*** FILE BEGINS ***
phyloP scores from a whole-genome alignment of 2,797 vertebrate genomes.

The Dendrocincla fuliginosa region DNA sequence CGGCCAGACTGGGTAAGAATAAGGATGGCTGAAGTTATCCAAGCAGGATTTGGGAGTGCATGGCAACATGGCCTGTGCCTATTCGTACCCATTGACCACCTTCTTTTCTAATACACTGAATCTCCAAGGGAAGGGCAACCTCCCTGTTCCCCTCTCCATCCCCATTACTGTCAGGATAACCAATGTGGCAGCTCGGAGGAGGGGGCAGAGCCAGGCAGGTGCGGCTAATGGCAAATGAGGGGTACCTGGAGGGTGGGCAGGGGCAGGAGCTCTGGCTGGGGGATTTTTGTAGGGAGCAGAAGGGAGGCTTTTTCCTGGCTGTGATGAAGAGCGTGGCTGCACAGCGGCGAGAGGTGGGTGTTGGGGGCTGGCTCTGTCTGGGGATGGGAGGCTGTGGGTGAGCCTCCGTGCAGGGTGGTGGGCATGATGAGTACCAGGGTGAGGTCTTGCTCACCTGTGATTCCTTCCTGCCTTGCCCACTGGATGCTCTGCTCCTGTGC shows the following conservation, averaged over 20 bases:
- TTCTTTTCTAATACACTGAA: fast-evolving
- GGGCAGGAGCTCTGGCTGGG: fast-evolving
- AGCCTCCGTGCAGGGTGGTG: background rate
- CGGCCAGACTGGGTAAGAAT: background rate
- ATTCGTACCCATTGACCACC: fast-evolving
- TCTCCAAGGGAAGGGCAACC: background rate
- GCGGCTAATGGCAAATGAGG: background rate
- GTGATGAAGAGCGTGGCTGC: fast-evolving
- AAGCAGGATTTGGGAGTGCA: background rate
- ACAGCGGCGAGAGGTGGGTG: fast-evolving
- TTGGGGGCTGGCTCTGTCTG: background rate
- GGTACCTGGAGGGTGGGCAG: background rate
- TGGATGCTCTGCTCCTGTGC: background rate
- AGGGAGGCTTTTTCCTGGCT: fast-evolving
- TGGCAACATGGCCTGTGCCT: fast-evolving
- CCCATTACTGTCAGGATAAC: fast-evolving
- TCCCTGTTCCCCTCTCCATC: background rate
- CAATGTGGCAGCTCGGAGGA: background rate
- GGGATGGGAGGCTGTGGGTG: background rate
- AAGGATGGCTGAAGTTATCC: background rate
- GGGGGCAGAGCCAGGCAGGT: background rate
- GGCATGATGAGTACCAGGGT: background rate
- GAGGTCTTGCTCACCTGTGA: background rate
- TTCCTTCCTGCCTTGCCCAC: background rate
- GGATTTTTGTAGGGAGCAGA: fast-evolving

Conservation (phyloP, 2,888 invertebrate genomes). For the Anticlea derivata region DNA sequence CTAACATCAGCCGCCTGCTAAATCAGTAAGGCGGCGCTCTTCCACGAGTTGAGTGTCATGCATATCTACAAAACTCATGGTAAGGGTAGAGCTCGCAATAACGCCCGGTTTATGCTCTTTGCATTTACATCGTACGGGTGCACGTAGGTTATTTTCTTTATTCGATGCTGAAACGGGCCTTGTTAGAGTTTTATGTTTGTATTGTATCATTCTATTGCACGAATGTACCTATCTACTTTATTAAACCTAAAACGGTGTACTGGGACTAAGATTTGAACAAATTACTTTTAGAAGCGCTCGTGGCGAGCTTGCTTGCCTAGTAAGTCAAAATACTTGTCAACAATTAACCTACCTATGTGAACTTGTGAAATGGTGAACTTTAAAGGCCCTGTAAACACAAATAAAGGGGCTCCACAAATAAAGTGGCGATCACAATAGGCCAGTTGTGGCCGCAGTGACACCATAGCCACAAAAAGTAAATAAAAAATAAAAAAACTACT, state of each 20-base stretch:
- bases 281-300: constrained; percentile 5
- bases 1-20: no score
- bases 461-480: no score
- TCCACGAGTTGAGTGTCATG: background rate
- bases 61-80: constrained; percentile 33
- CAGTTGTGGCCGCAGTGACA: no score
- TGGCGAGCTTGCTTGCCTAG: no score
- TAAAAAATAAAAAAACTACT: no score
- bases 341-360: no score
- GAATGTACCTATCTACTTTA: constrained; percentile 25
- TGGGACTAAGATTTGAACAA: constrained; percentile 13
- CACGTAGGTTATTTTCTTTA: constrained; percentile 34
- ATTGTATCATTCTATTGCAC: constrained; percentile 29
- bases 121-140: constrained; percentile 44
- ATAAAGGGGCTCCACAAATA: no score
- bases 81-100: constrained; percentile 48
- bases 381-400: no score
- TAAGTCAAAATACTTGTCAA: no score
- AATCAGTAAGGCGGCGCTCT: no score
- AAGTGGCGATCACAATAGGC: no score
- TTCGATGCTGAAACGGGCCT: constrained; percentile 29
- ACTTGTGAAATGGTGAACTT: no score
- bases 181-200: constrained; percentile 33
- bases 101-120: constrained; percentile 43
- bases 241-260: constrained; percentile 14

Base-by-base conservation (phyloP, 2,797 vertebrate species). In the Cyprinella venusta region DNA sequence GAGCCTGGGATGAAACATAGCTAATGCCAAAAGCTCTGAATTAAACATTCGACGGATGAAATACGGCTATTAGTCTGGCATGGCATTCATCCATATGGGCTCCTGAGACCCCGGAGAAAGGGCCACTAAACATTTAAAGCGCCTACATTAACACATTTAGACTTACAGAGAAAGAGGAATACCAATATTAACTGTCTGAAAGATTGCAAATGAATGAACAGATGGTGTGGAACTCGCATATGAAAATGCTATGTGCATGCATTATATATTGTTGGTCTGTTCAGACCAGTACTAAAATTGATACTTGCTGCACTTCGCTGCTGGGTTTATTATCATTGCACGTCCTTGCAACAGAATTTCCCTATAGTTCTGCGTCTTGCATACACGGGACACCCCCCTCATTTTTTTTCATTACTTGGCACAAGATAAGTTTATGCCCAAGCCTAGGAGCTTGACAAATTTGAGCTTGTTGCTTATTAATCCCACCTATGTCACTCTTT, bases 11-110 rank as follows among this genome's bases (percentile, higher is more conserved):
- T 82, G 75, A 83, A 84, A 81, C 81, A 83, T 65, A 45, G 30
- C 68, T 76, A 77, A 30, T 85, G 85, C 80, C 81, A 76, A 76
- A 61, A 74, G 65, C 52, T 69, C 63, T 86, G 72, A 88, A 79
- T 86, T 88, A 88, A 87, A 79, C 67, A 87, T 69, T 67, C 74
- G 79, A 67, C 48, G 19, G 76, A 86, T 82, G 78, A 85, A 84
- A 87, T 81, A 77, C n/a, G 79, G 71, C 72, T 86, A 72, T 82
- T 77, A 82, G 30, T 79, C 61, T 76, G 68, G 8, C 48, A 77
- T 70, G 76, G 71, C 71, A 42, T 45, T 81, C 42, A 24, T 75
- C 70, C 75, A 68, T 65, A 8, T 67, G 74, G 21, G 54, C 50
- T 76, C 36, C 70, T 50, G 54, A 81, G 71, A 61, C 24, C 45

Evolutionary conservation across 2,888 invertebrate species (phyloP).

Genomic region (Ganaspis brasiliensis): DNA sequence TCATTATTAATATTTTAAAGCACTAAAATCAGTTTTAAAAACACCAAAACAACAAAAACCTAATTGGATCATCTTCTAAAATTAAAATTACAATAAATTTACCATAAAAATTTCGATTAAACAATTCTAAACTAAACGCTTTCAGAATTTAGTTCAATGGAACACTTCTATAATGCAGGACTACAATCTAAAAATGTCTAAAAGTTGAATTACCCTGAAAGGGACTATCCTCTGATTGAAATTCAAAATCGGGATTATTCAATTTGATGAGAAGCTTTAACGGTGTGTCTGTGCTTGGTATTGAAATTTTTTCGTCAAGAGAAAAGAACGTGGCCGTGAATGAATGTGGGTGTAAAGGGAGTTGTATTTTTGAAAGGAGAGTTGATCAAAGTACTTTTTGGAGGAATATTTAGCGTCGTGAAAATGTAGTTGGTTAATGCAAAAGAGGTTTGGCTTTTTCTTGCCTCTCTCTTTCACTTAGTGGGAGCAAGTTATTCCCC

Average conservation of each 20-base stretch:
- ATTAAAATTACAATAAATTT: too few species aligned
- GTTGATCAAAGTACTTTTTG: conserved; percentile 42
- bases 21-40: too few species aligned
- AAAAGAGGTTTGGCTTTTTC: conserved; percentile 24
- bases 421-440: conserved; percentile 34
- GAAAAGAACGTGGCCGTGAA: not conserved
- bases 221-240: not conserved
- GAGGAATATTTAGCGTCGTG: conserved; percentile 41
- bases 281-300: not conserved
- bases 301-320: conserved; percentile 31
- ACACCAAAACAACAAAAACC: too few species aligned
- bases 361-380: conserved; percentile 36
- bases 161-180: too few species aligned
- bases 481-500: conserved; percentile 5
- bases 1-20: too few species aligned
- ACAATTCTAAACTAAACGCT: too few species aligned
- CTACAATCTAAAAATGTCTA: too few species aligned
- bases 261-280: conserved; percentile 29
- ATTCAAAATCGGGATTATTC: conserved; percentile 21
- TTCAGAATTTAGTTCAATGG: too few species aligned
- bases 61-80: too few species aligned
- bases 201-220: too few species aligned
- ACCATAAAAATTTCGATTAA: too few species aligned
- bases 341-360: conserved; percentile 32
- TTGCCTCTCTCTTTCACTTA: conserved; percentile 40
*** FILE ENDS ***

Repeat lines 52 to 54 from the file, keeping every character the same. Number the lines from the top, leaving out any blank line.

- bases 101-120: constrained; percentile 43
- bases 241-260: constrained; percentile 14

Base-by-base conservation (phyloP, 2,797 vertebrate species). In the Cyprinella venusta region DNA sequence GAGCCTGGGATGAAACATAGCTAATGCCAAAAGCTCTGAATTAAACATTCGACGGATGAAATACGGCTATTAGTCTGGCATGGCATTCATCCATATGGGCTCCTGAGACCCCGGAGAAAGGGCCACTAAACATTTAAAGCGCCTACATTAACACATTTAGACTTACAGAGAAAGAGGAATACCAATATTAACTGTCTGAAAGATTGCAAATGAATGAACAGATGGTGTGGAACTCGCATATGAAAATGCTATGTGCATGCATTATATATTGTTGGTCTGTTCAGACCAGTACTAAAATTGATACTTGCTGCACTTCGCTGCTGGGTTTATTATCATTGCACGTCCTTGCAACAGAATTTCCCTATAGTTCTGCGTCTTGCATACACGGGACACCCCCCTCATTTTTTTTCATTACTTGGCACAAGATAAGTTTATGCCCAAGCCTAGGAGCTTGACAAATTTGAGCTTGTTGCTTATTAATCCCACCTATGTCACTCTTT, bases 11-110 rank as follows among this genome's bases (percentile, higher is more conserved):